At the end of the tragic tale of Túrin Turambar, as told in The Silmarillion, Túrin goes alone to the high point of Cabed-en-Aras above the river Teiglin, and there calls to his sword Gurthang.
There he drew forth his sword, that now alone remained to him of all his possessions, and he said, 'Hail Gurthang! No lord or loyalty dost thou know, save the hand that weildeth thee. From no blood wilt thou shrink. Wilt thou therefore take Túrin Turambar, wilt thou slay me swiftly?'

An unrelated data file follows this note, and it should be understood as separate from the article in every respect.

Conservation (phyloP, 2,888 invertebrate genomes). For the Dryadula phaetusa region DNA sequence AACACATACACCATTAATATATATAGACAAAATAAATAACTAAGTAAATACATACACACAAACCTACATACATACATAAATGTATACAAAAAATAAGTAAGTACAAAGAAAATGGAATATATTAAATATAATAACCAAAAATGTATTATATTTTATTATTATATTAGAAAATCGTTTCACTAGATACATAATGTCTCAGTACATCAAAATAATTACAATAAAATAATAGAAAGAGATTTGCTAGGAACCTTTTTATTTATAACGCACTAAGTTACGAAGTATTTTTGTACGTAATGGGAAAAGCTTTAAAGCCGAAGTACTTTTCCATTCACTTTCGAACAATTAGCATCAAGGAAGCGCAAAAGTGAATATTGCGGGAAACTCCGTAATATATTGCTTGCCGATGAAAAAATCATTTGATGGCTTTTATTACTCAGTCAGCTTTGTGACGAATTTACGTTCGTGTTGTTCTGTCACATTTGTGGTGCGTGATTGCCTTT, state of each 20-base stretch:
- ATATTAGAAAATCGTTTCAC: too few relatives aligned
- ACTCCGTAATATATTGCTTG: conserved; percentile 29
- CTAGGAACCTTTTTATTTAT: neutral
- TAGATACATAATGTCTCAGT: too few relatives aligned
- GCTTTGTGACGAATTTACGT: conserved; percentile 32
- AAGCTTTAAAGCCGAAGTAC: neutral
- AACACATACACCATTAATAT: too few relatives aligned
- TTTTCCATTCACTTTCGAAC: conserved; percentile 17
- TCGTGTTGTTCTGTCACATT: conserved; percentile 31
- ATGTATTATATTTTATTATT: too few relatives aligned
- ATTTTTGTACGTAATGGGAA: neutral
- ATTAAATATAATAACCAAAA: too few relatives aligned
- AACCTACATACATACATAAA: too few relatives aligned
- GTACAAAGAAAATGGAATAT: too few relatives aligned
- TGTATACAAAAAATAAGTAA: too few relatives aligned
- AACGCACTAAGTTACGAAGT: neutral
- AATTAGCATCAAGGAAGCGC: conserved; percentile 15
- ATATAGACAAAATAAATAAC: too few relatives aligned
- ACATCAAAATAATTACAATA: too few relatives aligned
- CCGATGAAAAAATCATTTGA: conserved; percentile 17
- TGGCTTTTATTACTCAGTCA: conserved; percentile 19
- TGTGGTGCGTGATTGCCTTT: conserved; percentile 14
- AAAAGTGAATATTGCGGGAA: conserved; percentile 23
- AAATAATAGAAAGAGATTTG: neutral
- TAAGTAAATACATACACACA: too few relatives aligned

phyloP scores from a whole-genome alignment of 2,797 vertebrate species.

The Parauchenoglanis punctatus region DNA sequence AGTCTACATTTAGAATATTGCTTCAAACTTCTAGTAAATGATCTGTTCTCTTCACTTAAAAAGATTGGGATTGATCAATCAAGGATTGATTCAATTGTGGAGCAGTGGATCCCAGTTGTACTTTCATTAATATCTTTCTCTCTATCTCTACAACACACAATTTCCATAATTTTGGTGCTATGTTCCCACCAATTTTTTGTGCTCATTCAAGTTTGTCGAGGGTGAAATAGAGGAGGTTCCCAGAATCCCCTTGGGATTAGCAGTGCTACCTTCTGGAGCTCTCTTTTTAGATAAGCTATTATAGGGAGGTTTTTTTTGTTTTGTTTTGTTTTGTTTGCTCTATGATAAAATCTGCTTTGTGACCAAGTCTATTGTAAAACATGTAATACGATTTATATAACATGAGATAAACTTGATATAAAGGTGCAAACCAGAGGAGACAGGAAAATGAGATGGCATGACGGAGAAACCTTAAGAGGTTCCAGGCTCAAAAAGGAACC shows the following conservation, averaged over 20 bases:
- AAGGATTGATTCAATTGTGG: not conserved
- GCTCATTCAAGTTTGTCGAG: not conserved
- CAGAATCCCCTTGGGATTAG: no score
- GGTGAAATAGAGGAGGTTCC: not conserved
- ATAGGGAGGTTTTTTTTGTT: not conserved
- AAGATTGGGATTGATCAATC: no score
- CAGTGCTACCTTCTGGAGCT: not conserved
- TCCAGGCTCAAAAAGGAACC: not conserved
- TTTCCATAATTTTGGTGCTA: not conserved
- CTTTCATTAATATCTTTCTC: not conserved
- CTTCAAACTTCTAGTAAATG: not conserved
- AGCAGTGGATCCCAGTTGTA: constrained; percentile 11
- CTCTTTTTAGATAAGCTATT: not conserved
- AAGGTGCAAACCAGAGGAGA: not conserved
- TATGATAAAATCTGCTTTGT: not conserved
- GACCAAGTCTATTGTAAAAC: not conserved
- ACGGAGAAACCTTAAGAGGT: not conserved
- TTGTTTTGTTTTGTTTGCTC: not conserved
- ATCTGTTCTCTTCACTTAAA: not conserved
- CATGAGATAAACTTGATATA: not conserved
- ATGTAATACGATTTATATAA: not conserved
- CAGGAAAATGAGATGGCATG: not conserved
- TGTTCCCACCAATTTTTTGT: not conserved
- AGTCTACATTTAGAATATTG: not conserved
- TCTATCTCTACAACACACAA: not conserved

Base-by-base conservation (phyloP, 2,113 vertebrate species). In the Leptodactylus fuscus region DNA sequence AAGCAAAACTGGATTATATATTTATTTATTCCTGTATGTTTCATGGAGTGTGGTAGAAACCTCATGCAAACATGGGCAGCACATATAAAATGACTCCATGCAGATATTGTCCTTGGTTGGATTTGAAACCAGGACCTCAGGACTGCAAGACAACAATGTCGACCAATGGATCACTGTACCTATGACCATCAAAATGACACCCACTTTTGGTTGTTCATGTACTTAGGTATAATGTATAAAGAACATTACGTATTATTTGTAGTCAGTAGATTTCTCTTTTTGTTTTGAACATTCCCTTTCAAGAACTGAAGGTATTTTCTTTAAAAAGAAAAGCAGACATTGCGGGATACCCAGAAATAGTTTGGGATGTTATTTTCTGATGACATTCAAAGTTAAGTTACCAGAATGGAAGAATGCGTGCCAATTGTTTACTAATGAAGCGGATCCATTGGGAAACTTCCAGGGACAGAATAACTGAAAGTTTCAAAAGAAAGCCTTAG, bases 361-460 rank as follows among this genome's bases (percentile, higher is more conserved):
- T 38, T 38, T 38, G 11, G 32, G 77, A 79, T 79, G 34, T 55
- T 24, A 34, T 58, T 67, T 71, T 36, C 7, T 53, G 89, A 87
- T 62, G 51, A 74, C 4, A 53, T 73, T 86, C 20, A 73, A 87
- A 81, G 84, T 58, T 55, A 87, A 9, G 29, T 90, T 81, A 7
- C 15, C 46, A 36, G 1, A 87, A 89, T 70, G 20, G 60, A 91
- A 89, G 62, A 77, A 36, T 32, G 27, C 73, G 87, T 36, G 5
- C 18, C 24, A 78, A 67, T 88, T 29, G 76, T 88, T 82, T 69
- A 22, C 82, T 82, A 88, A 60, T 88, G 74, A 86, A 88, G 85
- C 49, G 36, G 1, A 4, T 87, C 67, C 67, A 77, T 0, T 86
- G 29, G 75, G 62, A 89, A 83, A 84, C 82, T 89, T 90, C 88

And from the blade rang a cold voice in answer: 'Yea, I will drink thy blood gladly, that so I may forget the blood of Beleg my master, and of Brandir slain unjustly. I will slay thee swiftly.'
Then Túrin set the hilts upon the ground, and cast himself upon the point of Gurthang, and the black blade took his life.
Then they lifted up Túrin, and found that Gurthang had broken asunder.
Nowhere else in the legendarium, as far as I know, does a sword speak, nor is any explanation offered for how Gurthang did so.